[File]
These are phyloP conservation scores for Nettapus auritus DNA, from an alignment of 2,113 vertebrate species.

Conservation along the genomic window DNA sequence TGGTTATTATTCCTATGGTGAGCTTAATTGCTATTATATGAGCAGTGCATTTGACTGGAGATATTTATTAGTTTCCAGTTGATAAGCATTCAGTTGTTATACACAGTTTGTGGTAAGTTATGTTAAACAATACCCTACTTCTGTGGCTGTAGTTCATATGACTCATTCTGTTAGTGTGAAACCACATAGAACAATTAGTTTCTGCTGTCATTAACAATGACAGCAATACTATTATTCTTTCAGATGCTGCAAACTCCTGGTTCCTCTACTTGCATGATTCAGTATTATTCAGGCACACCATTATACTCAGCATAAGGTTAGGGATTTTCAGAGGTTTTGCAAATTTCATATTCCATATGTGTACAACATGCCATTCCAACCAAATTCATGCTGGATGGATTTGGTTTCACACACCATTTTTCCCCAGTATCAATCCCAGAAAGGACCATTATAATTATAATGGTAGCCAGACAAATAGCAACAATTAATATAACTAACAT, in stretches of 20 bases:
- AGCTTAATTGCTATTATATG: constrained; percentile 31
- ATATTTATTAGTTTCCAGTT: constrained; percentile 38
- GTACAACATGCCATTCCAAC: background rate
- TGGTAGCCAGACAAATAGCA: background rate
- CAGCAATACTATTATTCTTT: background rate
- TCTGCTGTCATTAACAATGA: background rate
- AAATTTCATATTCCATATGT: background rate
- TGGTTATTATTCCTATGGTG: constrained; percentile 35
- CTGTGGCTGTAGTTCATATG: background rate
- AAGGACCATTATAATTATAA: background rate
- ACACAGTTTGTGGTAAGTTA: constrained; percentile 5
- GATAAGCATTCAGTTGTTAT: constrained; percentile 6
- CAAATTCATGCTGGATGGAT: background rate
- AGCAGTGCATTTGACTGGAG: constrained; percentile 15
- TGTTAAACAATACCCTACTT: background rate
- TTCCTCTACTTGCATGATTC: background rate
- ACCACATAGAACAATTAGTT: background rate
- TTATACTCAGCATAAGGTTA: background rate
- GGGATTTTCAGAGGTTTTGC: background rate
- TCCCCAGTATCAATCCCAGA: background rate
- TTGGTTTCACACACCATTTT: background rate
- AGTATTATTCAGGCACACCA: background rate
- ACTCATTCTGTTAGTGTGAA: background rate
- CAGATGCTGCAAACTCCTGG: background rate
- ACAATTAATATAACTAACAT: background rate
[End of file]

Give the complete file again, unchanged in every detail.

These are phyloP conservation scores for Nettapus auritus DNA, from an alignment of 2,113 vertebrate species.

Conservation along the genomic window DNA sequence TGGTTATTATTCCTATGGTGAGCTTAATTGCTATTATATGAGCAGTGCATTTGACTGGAGATATTTATTAGTTTCCAGTTGATAAGCATTCAGTTGTTATACACAGTTTGTGGTAAGTTATGTTAAACAATACCCTACTTCTGTGGCTGTAGTTCATATGACTCATTCTGTTAGTGTGAAACCACATAGAACAATTAGTTTCTGCTGTCATTAACAATGACAGCAATACTATTATTCTTTCAGATGCTGCAAACTCCTGGTTCCTCTACTTGCATGATTCAGTATTATTCAGGCACACCATTATACTCAGCATAAGGTTAGGGATTTTCAGAGGTTTTGCAAATTTCATATTCCATATGTGTACAACATGCCATTCCAACCAAATTCATGCTGGATGGATTTGGTTTCACACACCATTTTTCCCCAGTATCAATCCCAGAAAGGACCATTATAATTATAATGGTAGCCAGACAAATAGCAACAATTAATATAACTAACAT, in stretches of 20 bases:
- AGCTTAATTGCTATTATATG: constrained; percentile 31
- ATATTTATTAGTTTCCAGTT: constrained; percentile 38
- GTACAACATGCCATTCCAAC: background rate
- TGGTAGCCAGACAAATAGCA: background rate
- CAGCAATACTATTATTCTTT: background rate
- TCTGCTGTCATTAACAATGA: background rate
- AAATTTCATATTCCATATGT: background rate
- TGGTTATTATTCCTATGGTG: constrained; percentile 35
- CTGTGGCTGTAGTTCATATG: background rate
- AAGGACCATTATAATTATAA: background rate
- ACACAGTTTGTGGTAAGTTA: constrained; percentile 5
- GATAAGCATTCAGTTGTTAT: constrained; percentile 6
- CAAATTCATGCTGGATGGAT: background rate
- AGCAGTGCATTTGACTGGAG: constrained; percentile 15
- TGTTAAACAATACCCTACTT: background rate
- TTCCTCTACTTGCATGATTC: background rate
- ACCACATAGAACAATTAGTT: background rate
- TTATACTCAGCATAAGGTTA: background rate
- GGGATTTTCAGAGGTTTTGC: background rate
- TCCCCAGTATCAATCCCAGA: background rate
- TTGGTTTCACACACCATTTT: background rate
- AGTATTATTCAGGCACACCA: background rate
- ACTCATTCTGTTAGTGTGAA: background rate
- CAGATGCTGCAAACTCCTGG: background rate
- ACAATTAATATAACTAACAT: background rate